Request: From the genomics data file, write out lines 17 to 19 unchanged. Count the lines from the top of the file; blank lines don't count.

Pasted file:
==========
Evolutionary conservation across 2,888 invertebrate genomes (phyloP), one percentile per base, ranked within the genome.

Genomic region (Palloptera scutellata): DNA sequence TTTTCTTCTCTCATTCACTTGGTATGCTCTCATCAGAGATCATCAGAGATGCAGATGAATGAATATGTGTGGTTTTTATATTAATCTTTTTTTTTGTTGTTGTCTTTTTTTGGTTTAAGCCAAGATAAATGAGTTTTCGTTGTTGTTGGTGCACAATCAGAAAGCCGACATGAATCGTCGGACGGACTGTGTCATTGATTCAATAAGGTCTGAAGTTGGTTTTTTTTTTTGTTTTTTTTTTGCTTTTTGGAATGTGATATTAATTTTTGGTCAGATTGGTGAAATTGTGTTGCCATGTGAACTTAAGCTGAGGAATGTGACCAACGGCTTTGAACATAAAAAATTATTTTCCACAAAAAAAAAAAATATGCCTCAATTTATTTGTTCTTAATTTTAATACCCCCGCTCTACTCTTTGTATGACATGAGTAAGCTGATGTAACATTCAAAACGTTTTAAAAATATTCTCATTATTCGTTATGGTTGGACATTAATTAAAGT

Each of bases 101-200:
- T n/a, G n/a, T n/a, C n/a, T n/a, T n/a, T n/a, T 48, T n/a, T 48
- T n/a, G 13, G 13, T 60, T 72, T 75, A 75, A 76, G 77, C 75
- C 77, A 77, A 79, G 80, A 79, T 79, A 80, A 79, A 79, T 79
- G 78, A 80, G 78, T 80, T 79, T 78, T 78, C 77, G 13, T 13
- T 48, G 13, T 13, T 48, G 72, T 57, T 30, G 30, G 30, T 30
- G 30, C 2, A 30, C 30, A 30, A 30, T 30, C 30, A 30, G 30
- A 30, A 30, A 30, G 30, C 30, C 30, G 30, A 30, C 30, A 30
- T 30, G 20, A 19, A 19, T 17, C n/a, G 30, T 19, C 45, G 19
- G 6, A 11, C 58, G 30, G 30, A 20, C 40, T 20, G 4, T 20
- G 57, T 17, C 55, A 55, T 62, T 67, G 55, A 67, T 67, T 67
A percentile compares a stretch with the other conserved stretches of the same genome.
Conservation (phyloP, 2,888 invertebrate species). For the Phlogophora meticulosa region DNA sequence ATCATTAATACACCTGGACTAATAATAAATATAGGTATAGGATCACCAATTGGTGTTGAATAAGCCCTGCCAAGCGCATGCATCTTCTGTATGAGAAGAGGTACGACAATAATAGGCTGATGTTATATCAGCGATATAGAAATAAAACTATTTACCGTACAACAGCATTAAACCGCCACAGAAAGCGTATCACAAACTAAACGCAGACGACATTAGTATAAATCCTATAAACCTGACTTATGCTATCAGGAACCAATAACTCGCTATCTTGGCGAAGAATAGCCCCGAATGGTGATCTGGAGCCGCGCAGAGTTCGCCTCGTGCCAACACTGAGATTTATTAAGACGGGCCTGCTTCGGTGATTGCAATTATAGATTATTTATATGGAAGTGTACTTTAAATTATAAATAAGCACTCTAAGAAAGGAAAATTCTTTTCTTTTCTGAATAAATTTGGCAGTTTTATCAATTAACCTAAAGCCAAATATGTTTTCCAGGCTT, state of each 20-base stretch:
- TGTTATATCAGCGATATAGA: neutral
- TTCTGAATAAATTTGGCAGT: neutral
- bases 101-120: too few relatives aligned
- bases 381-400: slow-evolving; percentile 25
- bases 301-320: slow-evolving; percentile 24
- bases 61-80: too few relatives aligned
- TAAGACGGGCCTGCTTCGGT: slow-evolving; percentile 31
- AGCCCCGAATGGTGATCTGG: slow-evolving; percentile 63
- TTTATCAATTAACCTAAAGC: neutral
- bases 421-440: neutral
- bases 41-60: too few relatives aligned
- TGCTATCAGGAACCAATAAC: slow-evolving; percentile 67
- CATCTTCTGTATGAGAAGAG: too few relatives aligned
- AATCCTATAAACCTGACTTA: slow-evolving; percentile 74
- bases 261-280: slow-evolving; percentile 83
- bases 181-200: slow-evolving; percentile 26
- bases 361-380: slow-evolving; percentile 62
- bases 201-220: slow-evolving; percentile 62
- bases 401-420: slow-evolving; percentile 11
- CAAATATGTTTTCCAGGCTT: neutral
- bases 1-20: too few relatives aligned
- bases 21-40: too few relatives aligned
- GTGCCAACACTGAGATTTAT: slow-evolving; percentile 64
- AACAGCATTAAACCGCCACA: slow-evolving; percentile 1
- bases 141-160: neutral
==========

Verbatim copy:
- TTCTGAATAAATTTGGCAGT: neutral
- bases 101-120: too few relatives aligned
- bases 381-400: slow-evolving; percentile 25